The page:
December 09, 2023

J.C. Woodruff remembered for Bluegrass Palaces

The construction J.C. Woodruff is most famous for was the three Bluegrass Palaces on the north edge of town where our present Creston High School is located.

The first design was a joint production by Woodruff, as contractor and builder, and with Louis Syberkrop, artist and decorator. The first palace was built in the summer of 1889 for an exposition in August. Woodruff also planned the Bluegrass Palaces for the expositions in August 1890 and 1891. The Sioux City Herald published in Sioux City on Aug. 29, 1889, reported, “Architect J.C. Woodruff received many compliments as the designer and builder of so unique a structure. No one ever before attempted to build of material the qualities of which were so new and untried.”

Following the popularity of the Bluegrass Palace in 1889, Woodruff bid on an important project in downtown Creston. He was offered the contract to construct the Hotel Ewing in 1890. Woodruff who was both the designer and builder employed a large force of men to build the hotel in just seven months. It was located on the corner of Pine and Adams streets. Completion of the building was in February 1891. The History of Union County, Iowa, written by George Ide, described J.C. Woodruff’s construction of Hotel Ewing. The description was the hotel had an interior space of 35,000 square feet. On the first floor there was an office with a large vault and a dining room that seated 100 people along with a large kitchen. The second floor sleeping apartments were attached to parlors.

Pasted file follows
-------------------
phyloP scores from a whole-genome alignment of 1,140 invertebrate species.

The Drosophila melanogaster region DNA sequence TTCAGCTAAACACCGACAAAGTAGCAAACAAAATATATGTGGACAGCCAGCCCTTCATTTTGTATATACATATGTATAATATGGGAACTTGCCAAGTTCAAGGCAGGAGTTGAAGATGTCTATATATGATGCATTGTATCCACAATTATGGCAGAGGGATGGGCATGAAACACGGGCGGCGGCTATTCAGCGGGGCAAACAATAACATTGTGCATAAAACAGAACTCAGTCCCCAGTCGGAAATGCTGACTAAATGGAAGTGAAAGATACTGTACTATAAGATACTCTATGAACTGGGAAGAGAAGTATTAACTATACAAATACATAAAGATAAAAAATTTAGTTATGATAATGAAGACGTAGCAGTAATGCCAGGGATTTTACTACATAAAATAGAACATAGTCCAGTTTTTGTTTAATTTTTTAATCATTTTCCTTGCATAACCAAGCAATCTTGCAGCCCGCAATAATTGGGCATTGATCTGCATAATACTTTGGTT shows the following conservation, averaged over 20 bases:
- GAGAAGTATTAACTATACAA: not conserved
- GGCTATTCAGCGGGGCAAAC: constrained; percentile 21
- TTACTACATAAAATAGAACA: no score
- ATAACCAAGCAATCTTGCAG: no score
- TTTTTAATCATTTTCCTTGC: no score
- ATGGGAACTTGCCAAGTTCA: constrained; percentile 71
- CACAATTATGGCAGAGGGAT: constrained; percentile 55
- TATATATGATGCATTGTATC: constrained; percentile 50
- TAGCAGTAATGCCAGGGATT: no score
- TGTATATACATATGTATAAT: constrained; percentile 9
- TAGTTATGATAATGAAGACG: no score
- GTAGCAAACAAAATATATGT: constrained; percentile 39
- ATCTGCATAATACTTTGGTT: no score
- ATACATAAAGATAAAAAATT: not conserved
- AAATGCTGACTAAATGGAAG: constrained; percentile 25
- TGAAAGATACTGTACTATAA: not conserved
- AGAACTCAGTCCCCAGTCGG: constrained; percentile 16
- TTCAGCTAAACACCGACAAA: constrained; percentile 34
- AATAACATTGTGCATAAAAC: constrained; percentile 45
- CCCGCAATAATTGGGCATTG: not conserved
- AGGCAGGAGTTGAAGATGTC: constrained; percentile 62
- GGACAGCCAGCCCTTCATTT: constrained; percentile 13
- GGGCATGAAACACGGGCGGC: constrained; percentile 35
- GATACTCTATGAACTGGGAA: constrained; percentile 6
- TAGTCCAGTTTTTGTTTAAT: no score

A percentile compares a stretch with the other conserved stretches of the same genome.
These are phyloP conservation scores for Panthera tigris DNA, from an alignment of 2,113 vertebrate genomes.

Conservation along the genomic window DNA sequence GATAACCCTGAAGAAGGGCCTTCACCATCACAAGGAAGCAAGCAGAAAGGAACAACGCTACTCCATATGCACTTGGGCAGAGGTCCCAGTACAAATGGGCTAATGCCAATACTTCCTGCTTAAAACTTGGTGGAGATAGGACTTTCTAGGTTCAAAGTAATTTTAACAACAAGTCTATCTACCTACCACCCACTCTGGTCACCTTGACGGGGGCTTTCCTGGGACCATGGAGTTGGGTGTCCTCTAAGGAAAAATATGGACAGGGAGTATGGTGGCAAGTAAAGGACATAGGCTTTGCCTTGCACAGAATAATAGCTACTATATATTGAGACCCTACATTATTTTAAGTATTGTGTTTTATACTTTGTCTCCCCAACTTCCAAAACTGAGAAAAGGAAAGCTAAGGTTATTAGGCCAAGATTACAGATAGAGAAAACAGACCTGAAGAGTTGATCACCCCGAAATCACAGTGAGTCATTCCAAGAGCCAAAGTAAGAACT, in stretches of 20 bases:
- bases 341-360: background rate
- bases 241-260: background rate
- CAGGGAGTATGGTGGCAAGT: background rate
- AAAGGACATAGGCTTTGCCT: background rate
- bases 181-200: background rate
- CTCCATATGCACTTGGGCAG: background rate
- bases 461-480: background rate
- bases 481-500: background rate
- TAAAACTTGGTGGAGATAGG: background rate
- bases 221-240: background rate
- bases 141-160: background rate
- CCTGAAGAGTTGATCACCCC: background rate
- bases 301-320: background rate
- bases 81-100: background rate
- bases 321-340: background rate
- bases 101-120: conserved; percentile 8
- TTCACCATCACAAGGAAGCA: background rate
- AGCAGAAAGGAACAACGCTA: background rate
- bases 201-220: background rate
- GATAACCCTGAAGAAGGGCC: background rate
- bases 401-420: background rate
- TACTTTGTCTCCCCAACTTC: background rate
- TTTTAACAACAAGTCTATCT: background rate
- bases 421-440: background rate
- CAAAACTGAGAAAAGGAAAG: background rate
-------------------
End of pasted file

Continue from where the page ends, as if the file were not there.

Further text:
On Aug. 24,1893, Woodruff’s wife, Mary, died and was buried in Graceland Cemetery in Creston. On Sept. 20, 1894, Woodruff married Henrietta Zollars Fahlsing. Woodruff and Henrietta were living at 116 SW Poplar according to the City Directory of Creston and Towns in Union County, 1895. In the late 1890s, Woodruff built two houses on a corner lot at 803 West Jefferson St. in Creston. The Directory of Creston and Union County, Iowa, 1903, lists J.C. and Henrietta living in the house at 803 West Jefferson, John having retired in 1907.

By 1910, upon their retirement Woodruff and Henrietta moved to Washington, Allen County, Indiana, the home of his step-daughter and son-in-law. Woodruff had been wintering in Lakeland, Florida, and during the warming weather would take the train back to Allen County to live be near their family. On the trip home in 1812, Woodruff had returned home on the train and became ill. Before they could carry him into the depot, he died. John Cooper Woodruff was 83 years old at his death and was buried in Graceland Cemetery in Creston.

Woodruff had achieved great notoriety while working in the Creston area. His obituary in the Fort Wayne Sentinel, Fort Wayne, Indiana, states, “after learning the contracting business located at Creston, Ia., where he lived for many years and was known as one of the best stone contractors in the Midwest.” He was an active community member while living in the Cromwell and Creston area.

Woodruff was appointed by the United States government to serve as the postmaster of Cromwell an honorable appointment in 1869, the year that Creston officially started as a town. John was a 60-year member of the Masonic Lodge, A.F & A.M. in which he joined as a young man in 1852, while living in New York City. He continued his membership in the Crest City Lodge in Creston and in his final years joined the Summit City

Lodge in Fort Wayne. John Cooper Woodruff will forever be remembered for his contributions to Creston’s history.